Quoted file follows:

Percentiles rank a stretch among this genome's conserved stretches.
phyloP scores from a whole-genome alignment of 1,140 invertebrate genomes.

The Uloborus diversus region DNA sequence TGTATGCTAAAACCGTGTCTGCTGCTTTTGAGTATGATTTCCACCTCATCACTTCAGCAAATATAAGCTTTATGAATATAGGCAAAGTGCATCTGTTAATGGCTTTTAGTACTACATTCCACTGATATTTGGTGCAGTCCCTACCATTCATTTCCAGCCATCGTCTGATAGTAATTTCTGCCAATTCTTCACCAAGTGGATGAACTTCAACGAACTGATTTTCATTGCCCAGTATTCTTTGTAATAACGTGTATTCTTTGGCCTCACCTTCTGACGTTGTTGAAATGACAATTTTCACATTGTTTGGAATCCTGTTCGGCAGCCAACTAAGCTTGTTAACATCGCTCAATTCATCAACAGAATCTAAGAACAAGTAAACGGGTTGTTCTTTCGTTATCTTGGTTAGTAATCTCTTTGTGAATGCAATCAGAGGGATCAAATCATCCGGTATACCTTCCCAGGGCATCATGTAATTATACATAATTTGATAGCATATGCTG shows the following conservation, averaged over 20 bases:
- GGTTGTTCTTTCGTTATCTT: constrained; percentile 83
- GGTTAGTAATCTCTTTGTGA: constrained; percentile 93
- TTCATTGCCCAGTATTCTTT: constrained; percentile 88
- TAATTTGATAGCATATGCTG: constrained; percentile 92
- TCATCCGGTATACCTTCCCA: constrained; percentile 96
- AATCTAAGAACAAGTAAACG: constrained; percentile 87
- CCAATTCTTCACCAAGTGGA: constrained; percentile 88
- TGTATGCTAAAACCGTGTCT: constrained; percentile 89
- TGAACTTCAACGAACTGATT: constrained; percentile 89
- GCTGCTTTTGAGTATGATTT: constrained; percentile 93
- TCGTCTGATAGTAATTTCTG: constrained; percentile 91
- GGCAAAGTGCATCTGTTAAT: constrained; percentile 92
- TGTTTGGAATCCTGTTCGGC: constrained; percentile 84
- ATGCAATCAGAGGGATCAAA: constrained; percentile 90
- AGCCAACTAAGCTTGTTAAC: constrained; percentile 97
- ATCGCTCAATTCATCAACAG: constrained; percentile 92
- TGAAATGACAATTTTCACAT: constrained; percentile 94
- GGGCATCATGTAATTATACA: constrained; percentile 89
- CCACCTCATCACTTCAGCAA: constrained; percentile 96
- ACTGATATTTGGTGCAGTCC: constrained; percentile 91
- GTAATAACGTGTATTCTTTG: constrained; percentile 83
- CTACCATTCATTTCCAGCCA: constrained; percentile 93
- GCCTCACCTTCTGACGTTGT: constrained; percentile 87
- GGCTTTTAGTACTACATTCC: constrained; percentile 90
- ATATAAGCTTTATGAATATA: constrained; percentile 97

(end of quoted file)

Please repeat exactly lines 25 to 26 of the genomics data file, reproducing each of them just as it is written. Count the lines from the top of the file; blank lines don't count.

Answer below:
- CTACCATTCATTTCCAGCCA: constrained; percentile 93
- GCCTCACCTTCTGACGTTGT: constrained; percentile 87